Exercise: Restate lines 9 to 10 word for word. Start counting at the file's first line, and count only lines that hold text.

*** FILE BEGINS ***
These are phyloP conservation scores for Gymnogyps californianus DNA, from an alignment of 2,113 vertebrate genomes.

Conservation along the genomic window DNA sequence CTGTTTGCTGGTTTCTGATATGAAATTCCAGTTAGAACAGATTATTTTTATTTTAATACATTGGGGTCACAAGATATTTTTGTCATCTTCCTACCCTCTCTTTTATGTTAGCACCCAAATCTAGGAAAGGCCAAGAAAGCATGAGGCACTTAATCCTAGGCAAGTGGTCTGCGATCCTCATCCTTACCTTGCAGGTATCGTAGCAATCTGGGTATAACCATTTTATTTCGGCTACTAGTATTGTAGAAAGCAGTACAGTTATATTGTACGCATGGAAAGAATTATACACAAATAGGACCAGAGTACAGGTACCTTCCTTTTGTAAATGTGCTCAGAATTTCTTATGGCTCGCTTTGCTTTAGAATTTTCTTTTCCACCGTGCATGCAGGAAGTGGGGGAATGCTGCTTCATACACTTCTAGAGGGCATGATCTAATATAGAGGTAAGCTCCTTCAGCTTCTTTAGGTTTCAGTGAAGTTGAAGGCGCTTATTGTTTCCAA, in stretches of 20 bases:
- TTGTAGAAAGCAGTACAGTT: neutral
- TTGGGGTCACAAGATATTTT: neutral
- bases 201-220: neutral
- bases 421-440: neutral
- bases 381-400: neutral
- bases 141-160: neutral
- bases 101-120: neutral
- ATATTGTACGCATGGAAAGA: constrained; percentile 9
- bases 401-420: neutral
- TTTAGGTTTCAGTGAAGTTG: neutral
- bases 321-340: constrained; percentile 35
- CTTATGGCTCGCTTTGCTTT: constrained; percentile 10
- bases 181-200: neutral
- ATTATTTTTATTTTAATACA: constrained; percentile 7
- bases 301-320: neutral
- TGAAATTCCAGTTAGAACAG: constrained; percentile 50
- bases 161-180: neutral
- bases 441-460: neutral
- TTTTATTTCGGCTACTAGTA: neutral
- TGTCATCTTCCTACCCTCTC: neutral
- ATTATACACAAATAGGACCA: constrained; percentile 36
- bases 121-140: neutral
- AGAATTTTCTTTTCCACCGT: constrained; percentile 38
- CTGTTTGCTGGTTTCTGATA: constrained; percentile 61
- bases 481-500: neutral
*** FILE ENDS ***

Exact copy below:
- bases 101-120: neutral
- ATATTGTACGCATGGAAAGA: constrained; percentile 9